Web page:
The Black Prism (Lightbringer #1) by Brent Weeks
Rating: 5 stars
Rating: 5 stars
Rosie Thinks: I've just finished 'The Black Prism' for the second time, and it's still left me shaking and staring off into the distance as my mind races over that crazy-intense finale. This story is epic fantasy at its finest and I just can't get enough of it. From the beginning it was one thing after another, flying you through the storyline while still managing to set up incredible characterisation and one of the most unique magic systems I've ever read about.
I had to have a bit of calm-down time after finishing this novel, so I thought of what I liked most about the novel. It was difficult, because I absolutely loved everything. But thing that stood out to me the most was one of our protagonists, Kip Guile. He's the bastard son of the most powerful man in the world, Gavin Guile, though only finds this out at the beginning of the novel. Previously, he'd been living with his drug-addicted mother in a town that bullies and doesn't care about him. Honestly, I didn't like him at first. Not one bit. He's 15 with no self-confidence, used to a life of being unloved and spit on, fat, awkward, and yet still incredibly intuitive and brave. He's completely opposite to the usual strong, handsome and capable fantasy hero, and characterised so perfectly that he just resonated with me. I fell completely and utterly in love with him, and I can whole-heartedly say that he's one of my favourite characters of all time. I can't stand whiney characters, yet Kip didn't annoy me one bit - seeing his constant struggle with himself, and how much he grew into himself over the space of a few weeks in this first novel makes me excited to see how he will turn out.
Despite Kip not being our typical fantasy hero, we have the facade of that in Gavin Guile: charming, seemingly fearless, compassionate, powerful and good-looking. Beneath the surface, though, he's a man drive by his five impossible goals to achieve in five years, and is torn apart by the intricate web of lies he's had to weave. Learning about him from his own perspective was eye-opening, and Weeks crafted him with the perfect amount of fragility and strength to make him a truly admirable character, without getting unrealistic.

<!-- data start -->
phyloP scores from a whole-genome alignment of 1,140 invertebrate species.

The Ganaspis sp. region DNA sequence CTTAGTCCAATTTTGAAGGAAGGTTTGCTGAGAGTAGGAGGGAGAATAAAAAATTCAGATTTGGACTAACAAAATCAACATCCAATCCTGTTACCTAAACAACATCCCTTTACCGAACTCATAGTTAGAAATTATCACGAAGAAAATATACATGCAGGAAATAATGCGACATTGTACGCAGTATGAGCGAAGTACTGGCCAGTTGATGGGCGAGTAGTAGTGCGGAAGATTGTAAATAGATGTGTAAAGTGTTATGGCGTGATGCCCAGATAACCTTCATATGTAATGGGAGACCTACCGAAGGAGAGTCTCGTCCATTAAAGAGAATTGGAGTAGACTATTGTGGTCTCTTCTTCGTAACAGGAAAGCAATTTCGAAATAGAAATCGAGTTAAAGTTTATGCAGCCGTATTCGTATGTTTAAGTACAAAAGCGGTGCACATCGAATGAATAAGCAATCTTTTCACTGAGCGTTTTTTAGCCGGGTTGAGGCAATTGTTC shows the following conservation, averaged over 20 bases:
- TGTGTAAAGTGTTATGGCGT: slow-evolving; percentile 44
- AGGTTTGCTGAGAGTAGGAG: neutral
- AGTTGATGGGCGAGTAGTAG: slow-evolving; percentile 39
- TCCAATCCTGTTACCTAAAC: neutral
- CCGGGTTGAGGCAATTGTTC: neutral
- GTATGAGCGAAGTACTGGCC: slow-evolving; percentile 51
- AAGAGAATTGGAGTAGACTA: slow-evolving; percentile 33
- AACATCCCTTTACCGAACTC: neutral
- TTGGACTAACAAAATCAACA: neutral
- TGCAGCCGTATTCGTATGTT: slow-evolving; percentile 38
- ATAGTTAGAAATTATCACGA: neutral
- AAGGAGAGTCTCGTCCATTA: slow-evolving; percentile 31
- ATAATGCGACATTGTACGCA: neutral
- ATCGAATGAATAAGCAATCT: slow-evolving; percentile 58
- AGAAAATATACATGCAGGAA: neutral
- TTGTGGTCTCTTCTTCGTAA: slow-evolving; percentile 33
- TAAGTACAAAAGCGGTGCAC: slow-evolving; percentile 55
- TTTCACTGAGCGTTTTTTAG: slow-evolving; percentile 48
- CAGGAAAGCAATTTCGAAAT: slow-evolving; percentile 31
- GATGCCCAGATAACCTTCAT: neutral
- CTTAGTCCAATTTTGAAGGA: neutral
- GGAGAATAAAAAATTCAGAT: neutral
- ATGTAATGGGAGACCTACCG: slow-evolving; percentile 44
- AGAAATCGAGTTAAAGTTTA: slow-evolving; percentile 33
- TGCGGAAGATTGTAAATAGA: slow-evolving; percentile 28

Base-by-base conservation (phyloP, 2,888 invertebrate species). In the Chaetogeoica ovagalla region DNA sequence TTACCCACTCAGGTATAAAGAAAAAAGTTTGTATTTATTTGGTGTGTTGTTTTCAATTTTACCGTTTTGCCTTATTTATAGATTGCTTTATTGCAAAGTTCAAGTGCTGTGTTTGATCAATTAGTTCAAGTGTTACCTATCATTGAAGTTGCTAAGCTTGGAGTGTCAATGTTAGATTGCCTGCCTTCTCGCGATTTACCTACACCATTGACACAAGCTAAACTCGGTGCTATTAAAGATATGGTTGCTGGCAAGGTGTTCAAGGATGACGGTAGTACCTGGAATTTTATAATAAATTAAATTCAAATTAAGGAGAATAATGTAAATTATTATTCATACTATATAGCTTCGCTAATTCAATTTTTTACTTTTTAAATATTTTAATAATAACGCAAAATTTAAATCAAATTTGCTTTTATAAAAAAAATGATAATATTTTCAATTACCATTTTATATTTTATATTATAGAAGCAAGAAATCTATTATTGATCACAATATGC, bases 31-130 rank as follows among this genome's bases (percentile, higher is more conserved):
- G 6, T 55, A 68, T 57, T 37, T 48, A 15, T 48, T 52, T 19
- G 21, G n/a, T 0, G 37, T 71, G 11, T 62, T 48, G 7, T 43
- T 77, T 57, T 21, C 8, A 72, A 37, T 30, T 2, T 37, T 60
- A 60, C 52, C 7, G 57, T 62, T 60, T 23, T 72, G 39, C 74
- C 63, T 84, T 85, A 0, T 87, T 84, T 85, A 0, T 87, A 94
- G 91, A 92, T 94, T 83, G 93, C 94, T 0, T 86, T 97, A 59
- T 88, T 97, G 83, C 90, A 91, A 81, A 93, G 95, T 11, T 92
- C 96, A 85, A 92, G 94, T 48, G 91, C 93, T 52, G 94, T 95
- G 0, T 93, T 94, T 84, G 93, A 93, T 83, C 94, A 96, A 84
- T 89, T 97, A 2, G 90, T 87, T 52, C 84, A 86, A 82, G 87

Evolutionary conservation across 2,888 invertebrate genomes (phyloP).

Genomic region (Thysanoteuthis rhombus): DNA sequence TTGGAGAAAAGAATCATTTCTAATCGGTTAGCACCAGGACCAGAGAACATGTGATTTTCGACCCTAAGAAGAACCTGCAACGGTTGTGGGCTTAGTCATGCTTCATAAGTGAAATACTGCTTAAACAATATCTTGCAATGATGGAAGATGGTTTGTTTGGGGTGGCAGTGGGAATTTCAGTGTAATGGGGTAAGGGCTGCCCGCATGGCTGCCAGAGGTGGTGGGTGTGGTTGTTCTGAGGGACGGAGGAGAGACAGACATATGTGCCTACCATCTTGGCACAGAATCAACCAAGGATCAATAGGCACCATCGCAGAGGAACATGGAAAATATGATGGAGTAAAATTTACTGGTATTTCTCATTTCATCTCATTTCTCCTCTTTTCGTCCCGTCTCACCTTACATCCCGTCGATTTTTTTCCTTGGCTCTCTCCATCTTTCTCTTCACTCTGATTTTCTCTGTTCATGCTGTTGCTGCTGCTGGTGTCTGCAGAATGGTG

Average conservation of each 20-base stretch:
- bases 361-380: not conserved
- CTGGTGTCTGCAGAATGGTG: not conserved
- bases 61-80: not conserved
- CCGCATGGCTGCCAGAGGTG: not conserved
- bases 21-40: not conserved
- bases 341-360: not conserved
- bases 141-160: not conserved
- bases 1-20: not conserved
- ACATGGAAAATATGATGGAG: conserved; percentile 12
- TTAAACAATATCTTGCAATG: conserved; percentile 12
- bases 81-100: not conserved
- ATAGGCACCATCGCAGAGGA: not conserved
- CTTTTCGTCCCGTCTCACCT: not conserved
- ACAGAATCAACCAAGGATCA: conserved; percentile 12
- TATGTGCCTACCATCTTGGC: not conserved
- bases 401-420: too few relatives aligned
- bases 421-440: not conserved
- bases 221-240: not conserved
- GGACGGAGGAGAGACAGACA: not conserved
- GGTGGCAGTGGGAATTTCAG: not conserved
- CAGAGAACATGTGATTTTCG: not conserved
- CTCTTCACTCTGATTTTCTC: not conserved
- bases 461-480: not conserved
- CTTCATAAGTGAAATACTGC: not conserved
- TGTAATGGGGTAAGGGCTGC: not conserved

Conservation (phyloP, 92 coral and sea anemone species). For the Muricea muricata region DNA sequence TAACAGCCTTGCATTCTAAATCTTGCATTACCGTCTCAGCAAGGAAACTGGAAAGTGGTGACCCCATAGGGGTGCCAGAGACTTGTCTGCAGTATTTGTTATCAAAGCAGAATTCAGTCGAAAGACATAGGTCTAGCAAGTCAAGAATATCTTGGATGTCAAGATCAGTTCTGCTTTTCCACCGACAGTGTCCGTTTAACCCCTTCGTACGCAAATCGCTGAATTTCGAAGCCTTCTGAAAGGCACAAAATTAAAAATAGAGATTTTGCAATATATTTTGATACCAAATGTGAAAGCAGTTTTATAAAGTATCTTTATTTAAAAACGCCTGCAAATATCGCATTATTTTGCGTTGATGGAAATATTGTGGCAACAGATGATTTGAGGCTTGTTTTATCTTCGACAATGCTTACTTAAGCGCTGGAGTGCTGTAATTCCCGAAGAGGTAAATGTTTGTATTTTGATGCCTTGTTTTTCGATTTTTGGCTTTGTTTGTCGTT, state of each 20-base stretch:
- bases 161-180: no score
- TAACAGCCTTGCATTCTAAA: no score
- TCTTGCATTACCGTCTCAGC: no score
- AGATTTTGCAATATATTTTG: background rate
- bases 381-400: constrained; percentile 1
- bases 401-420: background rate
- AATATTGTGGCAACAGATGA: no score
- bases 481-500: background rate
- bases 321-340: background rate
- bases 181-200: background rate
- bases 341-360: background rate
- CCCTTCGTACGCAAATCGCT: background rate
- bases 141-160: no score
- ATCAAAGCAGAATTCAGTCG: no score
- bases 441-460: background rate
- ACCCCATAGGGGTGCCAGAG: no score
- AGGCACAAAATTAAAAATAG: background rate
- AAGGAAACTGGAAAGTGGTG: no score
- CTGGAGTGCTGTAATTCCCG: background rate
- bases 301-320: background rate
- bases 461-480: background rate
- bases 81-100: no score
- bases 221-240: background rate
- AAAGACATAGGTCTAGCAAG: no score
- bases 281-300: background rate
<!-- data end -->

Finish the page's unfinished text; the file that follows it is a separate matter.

The only point that is not in this books favour is Weeks' characterisation of his women characters. I felt like Weeks gave Karris, the woman Gavin's in love with, the stereotypical characteristics of a Strong Female Character and didn't stray too far outside of it. In saying that, I did love her - she was totally badass and completely capable, and hopefully Weeks will give her more independence in the following novels.
This magic in this story would be in my top three Best Ever Magic Systems, without a doubt. It is based around light and colour, with an intricate set of rules that let Weeks' creativity explode and create some really cool inventions. The amount of research he must have put in to create something that is scientifically accurate would've been immense - somehow, a fantasy novel set in a fantasy world taught me more about the colour spectrum than high school science class! There were chunks were the information was dumped on the reader, but it was interspersed with breaks and I understood a lot of it from it being shown, rather than told.
One last thing I found truly commendable about this story is Weeks' writing style. It was direct and to the point, but the way he put you inside each character's heads was incredible. None of the characters' voices sounded anything like the other. Plus, I burst out laughing way too many times and couldn't really explain to my friends why I was almost wetting myself. Weeks honestly thinks of everything and I couldn't find one thing to fault in the storyline. I said it at the beginning, but I'll say it again: this is one of best epic fantasy novels out and I can't recommend it enough!